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December 27, 2023
Farm wives are rock stars. There is no stronger love than the love that a farm wife has for agriculture and her family. My parents will be celebrating 24 years of marriage on Feb. 12, all of which they have spent raising Berkshire hogs and four children.
But what stands out the most in my parents’ marriage is the dedication they have to the community and agriculture. My mother especially takes this dedication to heart. No matter how the markets are looking or challenges that come up around her, I can always count on my mom, a farm wife, to stay strong.
Christy Hodges, my mom, is going on her 25th year of teaching agricultural education and being the FFA advisor at Johnson County Central in Tecumseh, Neb. After attending the University of Nebraska-Lincoln, she started teaching at Nemaha Valley and followed the school merger with Tecumseh.
I do not think that my mom, who is originally from Chappell, Neb., ever imagined her life raising hogs in southeast Nebraska. In the western part of the state, she grew up around cattle, horses and wheat. One of my first memories of visiting Mom’s part of the state is the realization that tumbleweeds were real, not just on TV shows.
Tumbleweeds aside, her ag education roots run deep. My grandpa, Mike Davis, is a retired FFA advisor. He has taught at various schools and even started new FFA chapters in schools across Nebraska.
If you cannot tell that my family is involved in FFA in many levels yet, Mom was an FFA state vice president when she was a sophomore in college. My sister, now following her steps, is an FFA state vice president this year.
It is the example Mom set of involvement and hard work that all of us kids followed. As the oldest, this example is paying dividends as I enter the industry.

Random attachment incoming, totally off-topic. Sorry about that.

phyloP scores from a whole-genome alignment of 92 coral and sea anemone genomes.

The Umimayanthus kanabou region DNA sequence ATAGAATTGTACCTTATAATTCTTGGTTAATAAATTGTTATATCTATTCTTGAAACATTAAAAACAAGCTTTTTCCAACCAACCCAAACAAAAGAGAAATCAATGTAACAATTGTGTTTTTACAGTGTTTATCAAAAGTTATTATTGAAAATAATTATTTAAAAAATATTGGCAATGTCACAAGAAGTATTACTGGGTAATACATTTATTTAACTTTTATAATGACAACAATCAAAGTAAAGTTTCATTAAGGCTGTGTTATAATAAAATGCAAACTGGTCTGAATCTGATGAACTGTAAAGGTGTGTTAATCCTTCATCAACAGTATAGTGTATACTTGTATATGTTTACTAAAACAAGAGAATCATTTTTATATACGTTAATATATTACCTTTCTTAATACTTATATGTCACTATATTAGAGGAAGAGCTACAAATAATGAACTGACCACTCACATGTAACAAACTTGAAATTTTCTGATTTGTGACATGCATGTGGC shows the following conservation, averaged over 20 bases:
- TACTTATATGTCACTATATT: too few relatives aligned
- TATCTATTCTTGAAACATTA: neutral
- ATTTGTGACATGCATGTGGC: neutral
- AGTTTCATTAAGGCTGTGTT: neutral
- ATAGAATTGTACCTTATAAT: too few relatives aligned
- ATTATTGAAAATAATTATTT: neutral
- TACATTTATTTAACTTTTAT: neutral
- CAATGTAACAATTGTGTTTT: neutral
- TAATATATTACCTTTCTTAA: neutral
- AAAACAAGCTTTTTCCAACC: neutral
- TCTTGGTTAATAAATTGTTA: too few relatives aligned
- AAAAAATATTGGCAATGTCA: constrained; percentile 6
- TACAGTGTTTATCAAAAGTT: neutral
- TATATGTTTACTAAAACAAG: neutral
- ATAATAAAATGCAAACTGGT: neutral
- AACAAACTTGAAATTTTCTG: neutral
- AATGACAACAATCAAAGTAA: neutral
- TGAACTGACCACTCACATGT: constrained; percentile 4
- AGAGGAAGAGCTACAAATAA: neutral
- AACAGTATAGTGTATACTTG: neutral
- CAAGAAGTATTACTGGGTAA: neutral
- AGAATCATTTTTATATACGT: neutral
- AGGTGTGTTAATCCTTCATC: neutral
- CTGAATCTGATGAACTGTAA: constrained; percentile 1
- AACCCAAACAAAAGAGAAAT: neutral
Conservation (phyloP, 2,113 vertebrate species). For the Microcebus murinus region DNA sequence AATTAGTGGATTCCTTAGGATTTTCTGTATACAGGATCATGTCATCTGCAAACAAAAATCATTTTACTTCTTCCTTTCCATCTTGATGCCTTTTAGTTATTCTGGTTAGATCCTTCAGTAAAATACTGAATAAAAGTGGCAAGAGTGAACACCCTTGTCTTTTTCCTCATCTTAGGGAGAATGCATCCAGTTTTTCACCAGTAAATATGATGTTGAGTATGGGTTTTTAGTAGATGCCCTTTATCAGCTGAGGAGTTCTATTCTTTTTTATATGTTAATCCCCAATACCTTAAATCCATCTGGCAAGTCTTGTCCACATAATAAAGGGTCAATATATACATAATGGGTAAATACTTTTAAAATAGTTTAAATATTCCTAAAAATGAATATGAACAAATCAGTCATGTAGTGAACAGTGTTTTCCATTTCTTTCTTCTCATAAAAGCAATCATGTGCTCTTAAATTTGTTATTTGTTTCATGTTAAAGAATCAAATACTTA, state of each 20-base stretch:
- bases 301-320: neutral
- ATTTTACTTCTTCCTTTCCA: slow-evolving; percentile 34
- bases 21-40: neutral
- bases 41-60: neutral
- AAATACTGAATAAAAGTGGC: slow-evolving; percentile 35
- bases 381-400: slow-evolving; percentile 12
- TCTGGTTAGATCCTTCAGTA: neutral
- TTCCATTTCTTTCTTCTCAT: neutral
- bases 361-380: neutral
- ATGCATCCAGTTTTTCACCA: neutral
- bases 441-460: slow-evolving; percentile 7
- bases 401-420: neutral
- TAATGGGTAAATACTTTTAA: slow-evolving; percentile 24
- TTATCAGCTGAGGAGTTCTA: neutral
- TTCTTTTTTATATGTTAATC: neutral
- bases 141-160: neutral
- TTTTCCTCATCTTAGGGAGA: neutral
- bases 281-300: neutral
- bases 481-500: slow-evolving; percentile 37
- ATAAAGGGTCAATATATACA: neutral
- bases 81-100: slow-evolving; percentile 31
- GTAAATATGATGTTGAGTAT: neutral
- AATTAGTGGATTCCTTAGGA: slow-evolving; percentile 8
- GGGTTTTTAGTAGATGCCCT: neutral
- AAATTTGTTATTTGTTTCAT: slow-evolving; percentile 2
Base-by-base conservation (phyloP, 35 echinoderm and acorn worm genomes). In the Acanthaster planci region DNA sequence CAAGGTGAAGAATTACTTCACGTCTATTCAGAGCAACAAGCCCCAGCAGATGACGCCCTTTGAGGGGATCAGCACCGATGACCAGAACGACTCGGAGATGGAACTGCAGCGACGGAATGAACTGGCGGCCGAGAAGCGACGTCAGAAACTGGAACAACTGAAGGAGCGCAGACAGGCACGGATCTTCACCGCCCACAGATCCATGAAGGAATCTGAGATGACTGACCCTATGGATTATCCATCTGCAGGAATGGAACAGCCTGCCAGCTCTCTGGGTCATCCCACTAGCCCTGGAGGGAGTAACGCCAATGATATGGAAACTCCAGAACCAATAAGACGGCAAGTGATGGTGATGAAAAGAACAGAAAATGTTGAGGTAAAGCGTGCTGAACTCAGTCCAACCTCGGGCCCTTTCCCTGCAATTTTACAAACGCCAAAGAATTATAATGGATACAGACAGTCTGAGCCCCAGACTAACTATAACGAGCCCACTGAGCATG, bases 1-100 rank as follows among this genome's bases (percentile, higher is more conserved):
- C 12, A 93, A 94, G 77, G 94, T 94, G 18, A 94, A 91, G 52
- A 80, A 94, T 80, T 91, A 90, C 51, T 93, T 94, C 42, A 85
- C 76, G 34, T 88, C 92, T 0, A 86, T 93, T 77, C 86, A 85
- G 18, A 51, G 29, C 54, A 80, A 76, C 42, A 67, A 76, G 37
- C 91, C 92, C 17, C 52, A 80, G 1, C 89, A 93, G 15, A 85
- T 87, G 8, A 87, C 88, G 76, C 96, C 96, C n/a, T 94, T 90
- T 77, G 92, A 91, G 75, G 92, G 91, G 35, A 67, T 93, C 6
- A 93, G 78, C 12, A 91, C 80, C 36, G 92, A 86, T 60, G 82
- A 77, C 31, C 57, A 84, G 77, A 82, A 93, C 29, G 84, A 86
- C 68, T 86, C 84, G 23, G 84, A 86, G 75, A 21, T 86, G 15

My mom’s role as a farm wife and ag teacher goes far beyond just making meals after a long day’s work. Her “mom car” that has the capability of toting around all of us kids is dual purposed, bringing sow cubes and other feeds for the hogs from the feed store back to the farm.
Mom is simply one phone call away for a ride or a trip into town for a part. But what I think is truly the most impressive is how she inspires her students, children and everyone around her to be the best that they can be and make a positive change in the community.
I distinctly remember every agriscience fair project that I or my siblings did, there had to be a need in the industry, a purpose for doing the experiment. While it would be fun to make a volcano or any other typical science fair project, we looked at how we could improve the land or industry around us.
For example, my brother Caleb just did a project on how to naturally rid the garden of squash bugs. In our area these insects overtook gardens, munching on leaves and decimating produce. Going the extra mile, Mom helped my little brother collect squash bugs and test which product was the most effective, other than using Sevin.
The farm wife is an integral part of every operation, and they make a difference in their communities. Before the planters start rolling out of the sheds next year, make sure to thank farm wives around you. They are putting in work behind the scenes that truly makes a difference on the farm.
Staff Writer, Farm Progress
Growing up on a third-generation purebred Berkshire hog operation, Elizabeth Hodges of Julian, Neb., credits her farm background as showing her what it takes to be involved in the ag industry. She began her journalism career while in high school, reporting on producer progress for the Midwest Messenger newspaper.
While a student at the University of Nebraska-Lincoln, she became a Husker Harvest Days intern at Nebraska Farmer in 2022. The next year, she was hired full time as a staff writer for Farm Progress. She plans to graduate in 2024 with a double major in ag and environmental sciences communications, as well as animal science.
Being on the 2022 Meat Judging team at UNL led her to be on the 2023 Livestock Judging team, where she saw all aspects of the livestock industry. She is also in Block and Bridle and has held different leadership positions within the club.
Hodges’ father, Michael, raises hogs, and her mother, Christy, is an ag education teacher and FFA advisor at Johnson County Central. Hodges is the oldest sibling of four.
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